Elisa Victoria: “We can all stray” | Entertainment | The USA Print

Elisa Victoria: "We can all stray"

Something happened in 1989 that obsesses Renata. The people around her think that she is a freak. She shuts herself up at home, is often absent and since she went on television she says she is unable to return to work. But there is an explanation for not getting out of the loop and going back again and again to that year in which she and Eusebio – who died in rare circumstances – met every afternoon. The writer Elisa Victoria (Seville, 1985) invites readers to discover what happened in her new book, otaberra (Blackie Books), one of the most anticipated of the literary rentrée and that confirms her as one of the most outstanding voices of her generation.

What the author does advance to The vanguard, by video call from Seville, are two things. The first, that the town of Otaberra, “that place from which you never leave”, does not exist, and “invites everyone to think about their own location”. The second, that “Renata is guilty. A guilt that hurts her and accompanies her for years and that disrupts the path that she had established. And although we can all sometimes stray, there are people who are not capable of coping, as is the case.

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Renata is weighed down with guilt. A guilt that hurts and accompanies him for years ”

Elisa Victoriawriter

In addition to guilt, the book has a lot of love and shame. Eusebio dares to confess his feelings to his best friend, but the rejection is immediate. She argues without delay: how are they going to be together if the whole town knows that he is a “faggot”. He replies: “Maybe I’m not if I like you.” But it all ends with “I really like how you are but I don’t want your moves to splash me, I can’t risk more than I already do.”

“I didn’t want to label any character as being bisexual outright because then it might not look any further. We are all more than a sexual orientation. However, I do like to talk about it naturally. I think that there is very little literary representation and that, sometimes, many people find it difficult to understand that place even today. It’s not the main theme of the novel, but I was very interested in dealing with it, especially at the time the story takes place, when everything was more complicated. I wanted to pay homage to those people who broke the mold”.

I wanted to pay homage to those people who broke the mold”

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Elisa Victoria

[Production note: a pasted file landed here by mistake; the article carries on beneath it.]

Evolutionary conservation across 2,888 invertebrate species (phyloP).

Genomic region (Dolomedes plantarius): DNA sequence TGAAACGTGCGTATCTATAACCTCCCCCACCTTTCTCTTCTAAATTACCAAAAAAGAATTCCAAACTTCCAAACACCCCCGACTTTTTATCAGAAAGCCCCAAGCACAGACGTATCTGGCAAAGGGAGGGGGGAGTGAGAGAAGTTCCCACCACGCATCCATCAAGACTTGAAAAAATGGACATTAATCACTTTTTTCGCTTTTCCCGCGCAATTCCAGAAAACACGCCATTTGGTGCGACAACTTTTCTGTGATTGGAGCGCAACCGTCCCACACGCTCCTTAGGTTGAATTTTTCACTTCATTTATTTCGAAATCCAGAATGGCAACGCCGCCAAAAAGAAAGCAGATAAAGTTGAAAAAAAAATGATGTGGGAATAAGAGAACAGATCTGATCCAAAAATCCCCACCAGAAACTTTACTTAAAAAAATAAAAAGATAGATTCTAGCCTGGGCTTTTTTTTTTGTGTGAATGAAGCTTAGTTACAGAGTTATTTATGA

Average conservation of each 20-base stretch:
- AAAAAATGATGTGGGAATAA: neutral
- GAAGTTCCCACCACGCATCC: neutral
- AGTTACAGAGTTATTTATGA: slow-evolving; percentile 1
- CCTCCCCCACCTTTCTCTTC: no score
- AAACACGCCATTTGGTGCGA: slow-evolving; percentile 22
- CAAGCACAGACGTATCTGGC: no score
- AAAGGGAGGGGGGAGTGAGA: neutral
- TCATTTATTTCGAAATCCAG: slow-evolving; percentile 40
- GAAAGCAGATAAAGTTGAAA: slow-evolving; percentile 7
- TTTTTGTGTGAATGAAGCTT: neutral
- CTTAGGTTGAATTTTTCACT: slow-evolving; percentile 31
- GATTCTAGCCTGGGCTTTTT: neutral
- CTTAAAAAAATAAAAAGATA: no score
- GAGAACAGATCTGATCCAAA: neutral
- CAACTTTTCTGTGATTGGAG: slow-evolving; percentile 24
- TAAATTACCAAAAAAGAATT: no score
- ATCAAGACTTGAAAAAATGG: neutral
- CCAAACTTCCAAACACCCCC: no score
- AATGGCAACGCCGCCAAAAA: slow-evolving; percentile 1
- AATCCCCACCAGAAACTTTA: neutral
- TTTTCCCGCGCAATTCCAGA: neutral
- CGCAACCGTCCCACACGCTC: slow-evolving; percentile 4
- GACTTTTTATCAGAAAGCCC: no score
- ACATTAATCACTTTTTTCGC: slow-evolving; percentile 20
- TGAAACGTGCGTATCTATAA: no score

On the other hand, Elisa Victoria acknowledges that “I had wanted to write about the concept of the passage of time for a long time and that was boosted by the loss of a couple of friends. I put both things together with personal obsessions until I reached a total fiction. My lines have nothing to do with anything that has happened to me, although it is true that the texts are always impregnated by the authors in one way or another, even if it is for the interest of dealing with certain topics or for aesthetics ”, she confesses.

Perhaps that is why the text imbibes many of the references that have inspired him when writing, such as “the work of the filmmaker Iván Zulueta, the soundtrack by Max Cooper or the audacity with the formats and rhythms in which stories of Kelly Link”, which encouraged him to create this literary puzzle. “The way of narrating arose intuitively. The truth is that I had a lot of fun”.

The transition from one vital period to another has always interested me”

Elisa Victoriawriter

The passage to adult life is present from minute one in reading. This is a recurring theme in the author’s work. In oldvoice, Marina, 9 years old, was still playing with Chabel dolls but she was already looking at magazines for adults. In The gospel, Lali often observed adulthood, but she did it like someone looking at Mars. And in the case of Otaberra, it is an event that makes Renata become an adult overnight.

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“The transition from one vital period to another has always interested me. There are stages that have their drama and their humor, and that is why they are quite intense. I like to find out why ”, concludes the writer, who does not rule out continuing to express her concern in future novels.